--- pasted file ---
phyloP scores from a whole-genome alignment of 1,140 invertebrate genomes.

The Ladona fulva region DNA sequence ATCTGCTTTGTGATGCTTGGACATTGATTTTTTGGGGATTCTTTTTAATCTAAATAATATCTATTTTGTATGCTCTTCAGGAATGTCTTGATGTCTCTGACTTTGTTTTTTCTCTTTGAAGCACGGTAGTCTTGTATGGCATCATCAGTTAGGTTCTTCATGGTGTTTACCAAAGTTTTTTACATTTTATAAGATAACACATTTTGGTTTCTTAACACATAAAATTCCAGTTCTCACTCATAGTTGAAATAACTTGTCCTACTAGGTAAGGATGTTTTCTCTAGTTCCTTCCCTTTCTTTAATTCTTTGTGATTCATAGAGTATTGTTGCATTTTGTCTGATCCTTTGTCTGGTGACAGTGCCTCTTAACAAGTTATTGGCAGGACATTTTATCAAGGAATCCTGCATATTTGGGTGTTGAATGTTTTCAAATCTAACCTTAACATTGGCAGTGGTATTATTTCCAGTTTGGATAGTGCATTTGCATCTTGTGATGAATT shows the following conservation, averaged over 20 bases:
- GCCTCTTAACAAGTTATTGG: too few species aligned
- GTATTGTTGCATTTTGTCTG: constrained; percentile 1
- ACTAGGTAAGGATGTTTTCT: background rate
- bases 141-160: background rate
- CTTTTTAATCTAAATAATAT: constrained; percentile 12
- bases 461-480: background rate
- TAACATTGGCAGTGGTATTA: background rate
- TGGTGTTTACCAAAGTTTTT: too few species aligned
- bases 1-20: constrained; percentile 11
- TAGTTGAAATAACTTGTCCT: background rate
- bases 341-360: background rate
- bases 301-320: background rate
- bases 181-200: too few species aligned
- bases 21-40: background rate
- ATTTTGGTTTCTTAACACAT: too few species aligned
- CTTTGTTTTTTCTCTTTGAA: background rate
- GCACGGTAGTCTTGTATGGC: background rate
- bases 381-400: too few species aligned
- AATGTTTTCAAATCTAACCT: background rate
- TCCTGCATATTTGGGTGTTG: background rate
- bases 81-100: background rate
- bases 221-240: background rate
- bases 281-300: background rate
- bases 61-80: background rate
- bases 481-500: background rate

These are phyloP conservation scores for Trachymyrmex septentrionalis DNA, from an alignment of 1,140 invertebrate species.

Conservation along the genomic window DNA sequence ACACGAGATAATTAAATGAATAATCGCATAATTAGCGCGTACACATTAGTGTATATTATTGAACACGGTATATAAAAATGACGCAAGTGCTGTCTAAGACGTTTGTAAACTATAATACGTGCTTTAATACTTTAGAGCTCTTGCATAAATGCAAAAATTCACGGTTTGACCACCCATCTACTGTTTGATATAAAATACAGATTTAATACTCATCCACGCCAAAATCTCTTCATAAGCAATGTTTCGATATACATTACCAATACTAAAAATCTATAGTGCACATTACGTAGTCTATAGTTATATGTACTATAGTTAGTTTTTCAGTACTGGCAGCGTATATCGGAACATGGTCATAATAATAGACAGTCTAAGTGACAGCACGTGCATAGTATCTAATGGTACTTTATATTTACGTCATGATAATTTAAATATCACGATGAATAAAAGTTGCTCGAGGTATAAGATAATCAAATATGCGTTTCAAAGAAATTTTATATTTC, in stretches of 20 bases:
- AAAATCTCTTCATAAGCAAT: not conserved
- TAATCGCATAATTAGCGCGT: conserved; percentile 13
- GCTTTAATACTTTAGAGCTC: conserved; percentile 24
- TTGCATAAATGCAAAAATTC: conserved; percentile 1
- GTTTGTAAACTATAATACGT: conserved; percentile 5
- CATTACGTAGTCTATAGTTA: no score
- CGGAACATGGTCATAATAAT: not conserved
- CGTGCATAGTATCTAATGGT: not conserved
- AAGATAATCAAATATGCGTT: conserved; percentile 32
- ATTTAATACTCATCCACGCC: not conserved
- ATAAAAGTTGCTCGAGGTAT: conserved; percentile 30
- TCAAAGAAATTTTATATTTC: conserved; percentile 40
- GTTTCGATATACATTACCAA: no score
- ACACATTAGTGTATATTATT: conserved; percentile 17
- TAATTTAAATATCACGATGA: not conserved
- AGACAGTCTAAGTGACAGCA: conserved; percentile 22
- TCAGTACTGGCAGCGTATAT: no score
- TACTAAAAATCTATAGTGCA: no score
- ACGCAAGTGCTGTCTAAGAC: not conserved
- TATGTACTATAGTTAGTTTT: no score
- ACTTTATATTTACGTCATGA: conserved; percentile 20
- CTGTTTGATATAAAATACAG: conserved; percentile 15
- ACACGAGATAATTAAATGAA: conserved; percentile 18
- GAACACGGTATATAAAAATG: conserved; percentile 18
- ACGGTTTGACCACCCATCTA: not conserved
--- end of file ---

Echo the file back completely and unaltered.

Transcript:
phyloP scores from a whole-genome alignment of 1,140 invertebrate genomes.

The Ladona fulva region DNA sequence ATCTGCTTTGTGATGCTTGGACATTGATTTTTTGGGGATTCTTTTTAATCTAAATAATATCTATTTTGTATGCTCTTCAGGAATGTCTTGATGTCTCTGACTTTGTTTTTTCTCTTTGAAGCACGGTAGTCTTGTATGGCATCATCAGTTAGGTTCTTCATGGTGTTTACCAAAGTTTTTTACATTTTATAAGATAACACATTTTGGTTTCTTAACACATAAAATTCCAGTTCTCACTCATAGTTGAAATAACTTGTCCTACTAGGTAAGGATGTTTTCTCTAGTTCCTTCCCTTTCTTTAATTCTTTGTGATTCATAGAGTATTGTTGCATTTTGTCTGATCCTTTGTCTGGTGACAGTGCCTCTTAACAAGTTATTGGCAGGACATTTTATCAAGGAATCCTGCATATTTGGGTGTTGAATGTTTTCAAATCTAACCTTAACATTGGCAGTGGTATTATTTCCAGTTTGGATAGTGCATTTGCATCTTGTGATGAATT shows the following conservation, averaged over 20 bases:
- GCCTCTTAACAAGTTATTGG: too few species aligned
- GTATTGTTGCATTTTGTCTG: constrained; percentile 1
- ACTAGGTAAGGATGTTTTCT: background rate
- bases 141-160: background rate
- CTTTTTAATCTAAATAATAT: constrained; percentile 12
- bases 461-480: background rate
- TAACATTGGCAGTGGTATTA: background rate
- TGGTGTTTACCAAAGTTTTT: too few species aligned
- bases 1-20: constrained; percentile 11
- TAGTTGAAATAACTTGTCCT: background rate
- bases 341-360: background rate
- bases 301-320: background rate
- bases 181-200: too few species aligned
- bases 21-40: background rate
- ATTTTGGTTTCTTAACACAT: too few species aligned
- CTTTGTTTTTTCTCTTTGAA: background rate
- GCACGGTAGTCTTGTATGGC: background rate
- bases 381-400: too few species aligned
- AATGTTTTCAAATCTAACCT: background rate
- TCCTGCATATTTGGGTGTTG: background rate
- bases 81-100: background rate
- bases 221-240: background rate
- bases 281-300: background rate
- bases 61-80: background rate
- bases 481-500: background rate

These are phyloP conservation scores for Trachymyrmex septentrionalis DNA, from an alignment of 1,140 invertebrate species.

Conservation along the genomic window DNA sequence ACACGAGATAATTAAATGAATAATCGCATAATTAGCGCGTACACATTAGTGTATATTATTGAACACGGTATATAAAAATGACGCAAGTGCTGTCTAAGACGTTTGTAAACTATAATACGTGCTTTAATACTTTAGAGCTCTTGCATAAATGCAAAAATTCACGGTTTGACCACCCATCTACTGTTTGATATAAAATACAGATTTAATACTCATCCACGCCAAAATCTCTTCATAAGCAATGTTTCGATATACATTACCAATACTAAAAATCTATAGTGCACATTACGTAGTCTATAGTTATATGTACTATAGTTAGTTTTTCAGTACTGGCAGCGTATATCGGAACATGGTCATAATAATAGACAGTCTAAGTGACAGCACGTGCATAGTATCTAATGGTACTTTATATTTACGTCATGATAATTTAAATATCACGATGAATAAAAGTTGCTCGAGGTATAAGATAATCAAATATGCGTTTCAAAGAAATTTTATATTTC, in stretches of 20 bases:
- AAAATCTCTTCATAAGCAAT: not conserved
- TAATCGCATAATTAGCGCGT: conserved; percentile 13
- GCTTTAATACTTTAGAGCTC: conserved; percentile 24
- TTGCATAAATGCAAAAATTC: conserved; percentile 1
- GTTTGTAAACTATAATACGT: conserved; percentile 5
- CATTACGTAGTCTATAGTTA: no score
- CGGAACATGGTCATAATAAT: not conserved
- CGTGCATAGTATCTAATGGT: not conserved
- AAGATAATCAAATATGCGTT: conserved; percentile 32
- ATTTAATACTCATCCACGCC: not conserved
- ATAAAAGTTGCTCGAGGTAT: conserved; percentile 30
- TCAAAGAAATTTTATATTTC: conserved; percentile 40
- GTTTCGATATACATTACCAA: no score
- ACACATTAGTGTATATTATT: conserved; percentile 17
- TAATTTAAATATCACGATGA: not conserved
- AGACAGTCTAAGTGACAGCA: conserved; percentile 22
- TCAGTACTGGCAGCGTATAT: no score
- TACTAAAAATCTATAGTGCA: no score
- ACGCAAGTGCTGTCTAAGAC: not conserved
- TATGTACTATAGTTAGTTTT: no score
- ACTTTATATTTACGTCATGA: conserved; percentile 20
- CTGTTTGATATAAAATACAG: conserved; percentile 15
- ACACGAGATAATTAAATGAA: conserved; percentile 18
- GAACACGGTATATAAAAATG: conserved; percentile 18
- ACGGTTTGACCACCCATCTA: not conserved